# Ideals Containing Ideal Isomorphic to Quotient Ring

## Theorem

Let $J$ be an ideal of a ring $R$.

Let $\mathbb L_J$ be the set of all ideals of $R$ which contain $J$.

Let the ordered set $\struct {\map {\mathbb L} {R / J}, \subseteq}$ be the set of all ideals of $R / J$.

Let the mapping $\Phi_J: \struct {\mathbb L_J, \subseteq} \to \struct {\map {\mathbb L} {R / J}, \subseteq}$ be defined as:

$\forall a \in \mathbb L_J: \map {\Phi_J} a = \map {q_J} a$

where $q_J: a \to a / J$ is the quotient epimorphism from $a$ to $a / J$ from the definition of quotient ring.

Then $\Phi_J$ is an isomorphism.

## Proof

Let $b \in \mathbb L_J$.

From the way $\mathbb L_J$ is defined:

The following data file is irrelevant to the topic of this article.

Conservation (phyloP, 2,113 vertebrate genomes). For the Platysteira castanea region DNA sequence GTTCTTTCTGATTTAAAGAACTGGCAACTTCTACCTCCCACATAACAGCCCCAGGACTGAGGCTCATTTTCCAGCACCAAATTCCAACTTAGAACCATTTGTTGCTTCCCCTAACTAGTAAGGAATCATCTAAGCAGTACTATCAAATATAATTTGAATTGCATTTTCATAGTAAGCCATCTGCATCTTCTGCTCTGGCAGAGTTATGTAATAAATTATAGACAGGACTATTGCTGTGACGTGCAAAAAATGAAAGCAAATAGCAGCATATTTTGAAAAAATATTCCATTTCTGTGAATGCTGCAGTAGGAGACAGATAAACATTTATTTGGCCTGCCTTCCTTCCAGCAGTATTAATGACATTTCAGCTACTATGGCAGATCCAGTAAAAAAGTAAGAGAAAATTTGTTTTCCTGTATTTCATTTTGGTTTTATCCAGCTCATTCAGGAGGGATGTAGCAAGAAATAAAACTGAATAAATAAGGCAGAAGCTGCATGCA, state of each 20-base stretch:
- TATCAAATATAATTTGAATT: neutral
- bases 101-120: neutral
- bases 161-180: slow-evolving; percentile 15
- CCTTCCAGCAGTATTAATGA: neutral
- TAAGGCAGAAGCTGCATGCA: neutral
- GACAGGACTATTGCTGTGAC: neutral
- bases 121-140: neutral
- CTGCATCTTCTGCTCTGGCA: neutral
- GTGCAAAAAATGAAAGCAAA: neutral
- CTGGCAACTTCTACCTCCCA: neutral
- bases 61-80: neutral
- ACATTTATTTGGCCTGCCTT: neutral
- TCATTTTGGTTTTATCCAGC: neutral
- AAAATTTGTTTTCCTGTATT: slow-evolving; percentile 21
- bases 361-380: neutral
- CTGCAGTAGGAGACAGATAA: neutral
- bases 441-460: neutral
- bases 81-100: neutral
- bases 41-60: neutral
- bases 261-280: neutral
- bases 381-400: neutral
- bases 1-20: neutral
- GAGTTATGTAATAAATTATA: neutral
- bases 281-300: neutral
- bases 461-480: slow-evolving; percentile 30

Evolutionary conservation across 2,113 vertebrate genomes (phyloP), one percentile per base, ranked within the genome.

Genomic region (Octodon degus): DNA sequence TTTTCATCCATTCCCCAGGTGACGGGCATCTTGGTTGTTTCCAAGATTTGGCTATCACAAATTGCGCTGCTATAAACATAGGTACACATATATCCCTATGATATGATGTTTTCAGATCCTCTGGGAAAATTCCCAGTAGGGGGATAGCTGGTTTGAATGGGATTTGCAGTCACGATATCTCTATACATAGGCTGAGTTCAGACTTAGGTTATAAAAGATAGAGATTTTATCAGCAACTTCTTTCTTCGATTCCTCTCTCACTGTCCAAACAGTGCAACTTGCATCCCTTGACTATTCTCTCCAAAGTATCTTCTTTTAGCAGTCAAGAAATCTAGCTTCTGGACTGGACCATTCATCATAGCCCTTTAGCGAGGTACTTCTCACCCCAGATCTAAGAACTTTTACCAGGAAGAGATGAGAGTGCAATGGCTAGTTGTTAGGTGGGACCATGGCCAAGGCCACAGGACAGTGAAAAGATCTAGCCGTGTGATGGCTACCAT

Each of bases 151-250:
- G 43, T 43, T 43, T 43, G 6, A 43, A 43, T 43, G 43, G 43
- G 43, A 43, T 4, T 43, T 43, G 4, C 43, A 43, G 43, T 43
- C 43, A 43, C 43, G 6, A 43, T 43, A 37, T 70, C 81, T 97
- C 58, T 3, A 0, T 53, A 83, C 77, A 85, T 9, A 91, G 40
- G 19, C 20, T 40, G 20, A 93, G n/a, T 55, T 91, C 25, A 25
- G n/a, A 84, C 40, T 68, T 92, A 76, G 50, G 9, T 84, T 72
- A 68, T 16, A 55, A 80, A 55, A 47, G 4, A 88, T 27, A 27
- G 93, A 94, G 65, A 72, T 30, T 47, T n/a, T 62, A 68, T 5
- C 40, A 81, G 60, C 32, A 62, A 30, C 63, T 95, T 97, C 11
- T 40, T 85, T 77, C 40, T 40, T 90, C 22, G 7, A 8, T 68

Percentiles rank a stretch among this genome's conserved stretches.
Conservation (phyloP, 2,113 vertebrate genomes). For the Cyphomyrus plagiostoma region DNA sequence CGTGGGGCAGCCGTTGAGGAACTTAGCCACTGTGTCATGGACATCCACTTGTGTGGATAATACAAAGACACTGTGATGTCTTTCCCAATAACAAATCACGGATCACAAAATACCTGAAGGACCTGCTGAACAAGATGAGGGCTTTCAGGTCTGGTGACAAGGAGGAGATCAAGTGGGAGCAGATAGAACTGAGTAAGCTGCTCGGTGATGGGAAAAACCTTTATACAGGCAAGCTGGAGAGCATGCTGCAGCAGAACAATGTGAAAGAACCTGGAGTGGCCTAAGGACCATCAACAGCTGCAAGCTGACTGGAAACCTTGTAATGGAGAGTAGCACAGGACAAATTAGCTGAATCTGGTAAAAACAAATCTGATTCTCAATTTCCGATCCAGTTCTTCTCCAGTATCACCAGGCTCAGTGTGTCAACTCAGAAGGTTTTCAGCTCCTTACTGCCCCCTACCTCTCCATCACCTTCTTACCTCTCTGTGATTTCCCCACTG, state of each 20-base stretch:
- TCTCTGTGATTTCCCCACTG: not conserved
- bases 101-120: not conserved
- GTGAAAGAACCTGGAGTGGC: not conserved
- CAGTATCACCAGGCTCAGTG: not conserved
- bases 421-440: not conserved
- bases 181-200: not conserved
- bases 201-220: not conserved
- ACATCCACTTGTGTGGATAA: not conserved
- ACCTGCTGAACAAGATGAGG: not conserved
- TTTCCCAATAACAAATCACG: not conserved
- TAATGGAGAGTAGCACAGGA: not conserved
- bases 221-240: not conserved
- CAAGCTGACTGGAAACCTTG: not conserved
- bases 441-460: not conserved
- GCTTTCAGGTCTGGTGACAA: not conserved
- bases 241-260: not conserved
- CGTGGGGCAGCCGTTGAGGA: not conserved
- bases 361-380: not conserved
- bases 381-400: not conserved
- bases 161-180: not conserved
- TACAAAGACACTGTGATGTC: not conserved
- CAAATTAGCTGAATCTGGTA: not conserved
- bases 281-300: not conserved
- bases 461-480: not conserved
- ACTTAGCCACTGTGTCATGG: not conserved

$J \subseteq b$
$\map {q_J^{-1} } {\map {q_J} b} = b + J = b$

Let $c$ be an ideal of $R / J$.

$\map {q_J} {\map {q_J^{-1} } c} = c$

Thus by Bijection iff Left and Right Inverse, $\Phi_J$ is a bijection.

Hence:

$\forall c \in \map {\mathbb L} {R / J}: \map {q_J^{-1} } {\Phi_J} c = \map {q_J^{-1} } c$

Now to show that $\Phi_J$ is an isomorphism.

Let $b_1, b_2 \in \mathbb L_J$.

Let $b_1 \subseteq b_2$.

Then from Subset Maps to Subset:

$\map {q_J} {b_1} \subseteq \map {q_J} {b_2}$

Conversely, suppose $\map {q_J} {b_1} \subseteq \map {q_J} {b_2}$.

By what we have just proved:

$b_1 = \map {q_J^{-1} } {\map {q_J} {b_1} } \subseteq \map {q_J^{-1} } {\map {q_J} {b_2} } = b_2$

Thus $\Phi_J$ is an isomorphism.

$\blacksquare$